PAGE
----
Don’t forget to teach WAR to your kids.
You remember playing it as a kid. I know you do. The simplest of card games: WAR. It’s simple, it’s addicting, and it’s a staple of childhood. But do you realize how much you were learning while you played it?
RELATED: Learning through play is the way to go. And I made a whole program to do just that: come find out more about Playing Preschool.
You learned so stinking much from WAR.
It seems so easy. It’s “just” war.
But this little game is actually a big deal for preschoolers and busy big kids for one very good reason: number sense.
In order to play war, you need to have an understanding of:
- Greater than / less than
- Number value
- Winning and losing
- Rule following
It’s easy to play WAR…yes… but it’s also really complicated.
Get out a deck and start playing today
You remember how to play right?
Remove the jokers and face cards first, then cut the deck in half.
Each player draws ONE card and flips it over: COMPARE the numbers.
The player with the larger number gets to keep both cards.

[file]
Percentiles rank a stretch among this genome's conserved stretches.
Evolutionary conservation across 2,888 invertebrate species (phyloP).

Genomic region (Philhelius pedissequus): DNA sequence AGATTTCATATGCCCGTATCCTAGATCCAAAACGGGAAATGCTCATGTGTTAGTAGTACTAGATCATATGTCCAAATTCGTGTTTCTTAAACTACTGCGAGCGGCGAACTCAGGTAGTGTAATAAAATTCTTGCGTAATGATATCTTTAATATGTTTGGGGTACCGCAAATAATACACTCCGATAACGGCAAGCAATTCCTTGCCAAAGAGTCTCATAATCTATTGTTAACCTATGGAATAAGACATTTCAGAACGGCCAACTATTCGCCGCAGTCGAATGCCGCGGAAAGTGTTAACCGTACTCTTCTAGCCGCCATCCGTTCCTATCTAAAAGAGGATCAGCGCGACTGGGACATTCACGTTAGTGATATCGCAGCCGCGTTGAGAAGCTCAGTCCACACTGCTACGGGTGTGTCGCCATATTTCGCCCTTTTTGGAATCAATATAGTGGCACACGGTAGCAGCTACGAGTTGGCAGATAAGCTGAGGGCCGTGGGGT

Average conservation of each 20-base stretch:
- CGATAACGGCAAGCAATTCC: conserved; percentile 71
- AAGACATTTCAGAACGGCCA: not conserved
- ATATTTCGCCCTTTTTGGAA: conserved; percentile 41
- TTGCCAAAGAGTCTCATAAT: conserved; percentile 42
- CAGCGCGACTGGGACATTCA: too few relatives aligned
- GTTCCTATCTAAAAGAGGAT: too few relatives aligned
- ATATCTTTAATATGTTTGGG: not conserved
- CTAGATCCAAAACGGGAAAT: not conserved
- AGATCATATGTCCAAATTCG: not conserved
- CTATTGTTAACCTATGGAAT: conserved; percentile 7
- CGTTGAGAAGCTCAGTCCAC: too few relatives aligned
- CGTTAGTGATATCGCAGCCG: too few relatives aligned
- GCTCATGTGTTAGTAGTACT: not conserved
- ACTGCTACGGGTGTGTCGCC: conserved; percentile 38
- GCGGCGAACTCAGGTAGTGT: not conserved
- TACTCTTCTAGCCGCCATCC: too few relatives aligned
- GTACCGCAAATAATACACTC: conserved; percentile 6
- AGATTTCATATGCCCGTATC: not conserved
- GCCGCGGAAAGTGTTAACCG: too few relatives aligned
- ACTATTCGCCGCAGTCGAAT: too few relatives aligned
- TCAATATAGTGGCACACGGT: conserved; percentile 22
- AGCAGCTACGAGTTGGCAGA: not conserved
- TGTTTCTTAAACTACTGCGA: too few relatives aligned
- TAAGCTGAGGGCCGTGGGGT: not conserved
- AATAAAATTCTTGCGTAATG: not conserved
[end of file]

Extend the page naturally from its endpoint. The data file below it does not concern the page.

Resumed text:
But if the numbers flipped are the same….!
Then you declare WAR!
Place three cards FACE DOWN on the playing service and at the same time, reveal a final card (the fifth card total in this round).
The winner of the war takes ALL TEN CARDS.
Obviously, the goal is to win all the opponents’ cards.
RELATED: Uno is another grade card game for kids- learn more here
Sounds simple enough right?!
There is SO MUCH LEARNING happening here.
First, your asking for a rapid recall of number names. This is fast paced and tricky for little learning.
Next, they need to compare the two numbers and make a decision: which is greater?
RELATED: You can find the official rules of WAR here.
With that, they need to understand the abstract concept that “6” represents a group of 6 objects even if you can’t physically touch those objects.
This isn’t just some random card game – this is hands-on, play-based learning at its finest.
It’s also a great chance for kids to learn to lose…
This game is all by chance and luck.
There’s no skill involved and no way to alter the outcome meaning you can’t lose on purpose so your child wins.
They are going to lose at WAR sometimes.
They aren’t going to win every round.
They aren’t going to win every game.
War gives a chance to learn a big social skill: winning and losing graciously.
Kids need to learn how to lose (and how to win) without making a big deal out of it. We can only teach them this skill with practice: practice from losing.
War is great for that.
Grab a deck and play some more.
Get a deck of cards – or two if you have extra – and start teaching your child war.
It’s one relic from childhood that has to be passed down from generation to generation.